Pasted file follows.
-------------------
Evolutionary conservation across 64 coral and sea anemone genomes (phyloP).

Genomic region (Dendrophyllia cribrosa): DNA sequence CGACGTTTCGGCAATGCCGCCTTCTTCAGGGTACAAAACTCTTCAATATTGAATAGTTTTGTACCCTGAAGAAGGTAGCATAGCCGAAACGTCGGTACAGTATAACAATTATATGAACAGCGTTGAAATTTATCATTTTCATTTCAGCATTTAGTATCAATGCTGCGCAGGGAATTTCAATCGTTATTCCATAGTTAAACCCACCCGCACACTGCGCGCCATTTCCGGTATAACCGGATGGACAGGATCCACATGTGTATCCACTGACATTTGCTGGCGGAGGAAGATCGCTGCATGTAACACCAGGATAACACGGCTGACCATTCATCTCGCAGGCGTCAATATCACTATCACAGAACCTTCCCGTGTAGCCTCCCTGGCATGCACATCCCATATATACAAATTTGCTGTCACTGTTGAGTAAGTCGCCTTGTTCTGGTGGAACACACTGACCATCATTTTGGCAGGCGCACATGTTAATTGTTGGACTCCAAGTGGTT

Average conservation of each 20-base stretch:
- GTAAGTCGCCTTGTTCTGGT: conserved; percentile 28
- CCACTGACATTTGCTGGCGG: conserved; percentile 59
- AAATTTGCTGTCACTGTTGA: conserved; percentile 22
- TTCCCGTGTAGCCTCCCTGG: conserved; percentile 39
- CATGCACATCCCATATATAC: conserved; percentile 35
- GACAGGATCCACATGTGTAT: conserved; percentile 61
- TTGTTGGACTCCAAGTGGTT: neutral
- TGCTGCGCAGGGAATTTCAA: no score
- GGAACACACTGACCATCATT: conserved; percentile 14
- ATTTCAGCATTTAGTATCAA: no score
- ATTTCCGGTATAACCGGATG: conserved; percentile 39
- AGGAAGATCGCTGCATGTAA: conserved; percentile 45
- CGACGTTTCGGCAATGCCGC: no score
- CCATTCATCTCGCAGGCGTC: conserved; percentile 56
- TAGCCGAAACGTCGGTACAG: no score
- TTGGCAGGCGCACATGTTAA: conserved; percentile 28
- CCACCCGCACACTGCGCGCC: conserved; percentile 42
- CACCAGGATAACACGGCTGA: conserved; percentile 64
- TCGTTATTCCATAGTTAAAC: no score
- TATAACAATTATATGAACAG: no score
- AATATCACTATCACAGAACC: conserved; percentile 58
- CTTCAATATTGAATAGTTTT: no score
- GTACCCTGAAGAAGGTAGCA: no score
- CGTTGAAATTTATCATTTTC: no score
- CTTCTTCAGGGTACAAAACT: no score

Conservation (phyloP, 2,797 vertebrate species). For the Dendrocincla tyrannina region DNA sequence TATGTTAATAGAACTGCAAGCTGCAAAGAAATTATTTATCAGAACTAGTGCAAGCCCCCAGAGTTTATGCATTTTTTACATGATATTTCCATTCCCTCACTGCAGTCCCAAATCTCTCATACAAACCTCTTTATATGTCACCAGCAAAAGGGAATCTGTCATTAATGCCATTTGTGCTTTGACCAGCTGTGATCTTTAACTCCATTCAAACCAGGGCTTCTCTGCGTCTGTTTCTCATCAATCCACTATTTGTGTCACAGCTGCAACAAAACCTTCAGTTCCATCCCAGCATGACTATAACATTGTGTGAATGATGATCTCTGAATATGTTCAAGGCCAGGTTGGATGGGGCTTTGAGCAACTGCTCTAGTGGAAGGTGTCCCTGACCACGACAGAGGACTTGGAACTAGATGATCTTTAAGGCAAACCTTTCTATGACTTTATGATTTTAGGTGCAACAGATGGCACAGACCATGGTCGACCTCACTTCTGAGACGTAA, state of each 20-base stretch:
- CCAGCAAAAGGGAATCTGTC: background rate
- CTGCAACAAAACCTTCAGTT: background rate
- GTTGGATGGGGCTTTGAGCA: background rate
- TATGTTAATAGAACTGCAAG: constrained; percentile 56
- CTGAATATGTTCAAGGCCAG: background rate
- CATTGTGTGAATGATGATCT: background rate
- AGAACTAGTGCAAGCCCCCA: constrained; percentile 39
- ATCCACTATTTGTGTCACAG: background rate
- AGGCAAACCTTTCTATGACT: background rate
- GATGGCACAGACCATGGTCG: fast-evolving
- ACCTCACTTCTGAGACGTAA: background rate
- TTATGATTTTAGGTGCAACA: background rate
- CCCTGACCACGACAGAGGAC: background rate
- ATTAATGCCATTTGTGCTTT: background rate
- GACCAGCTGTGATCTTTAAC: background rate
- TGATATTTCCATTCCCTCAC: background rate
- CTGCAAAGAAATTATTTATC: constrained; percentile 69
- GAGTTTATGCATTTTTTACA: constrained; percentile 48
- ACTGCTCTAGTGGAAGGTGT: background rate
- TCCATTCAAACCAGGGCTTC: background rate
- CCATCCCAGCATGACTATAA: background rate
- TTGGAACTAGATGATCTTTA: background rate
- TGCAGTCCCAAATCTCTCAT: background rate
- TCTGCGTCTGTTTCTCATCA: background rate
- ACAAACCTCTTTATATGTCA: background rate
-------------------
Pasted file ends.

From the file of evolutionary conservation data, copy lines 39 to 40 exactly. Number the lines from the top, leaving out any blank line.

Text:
- GATGGCACAGACCATGGTCG: fast-evolving
- ACCTCACTTCTGAGACGTAA: background rate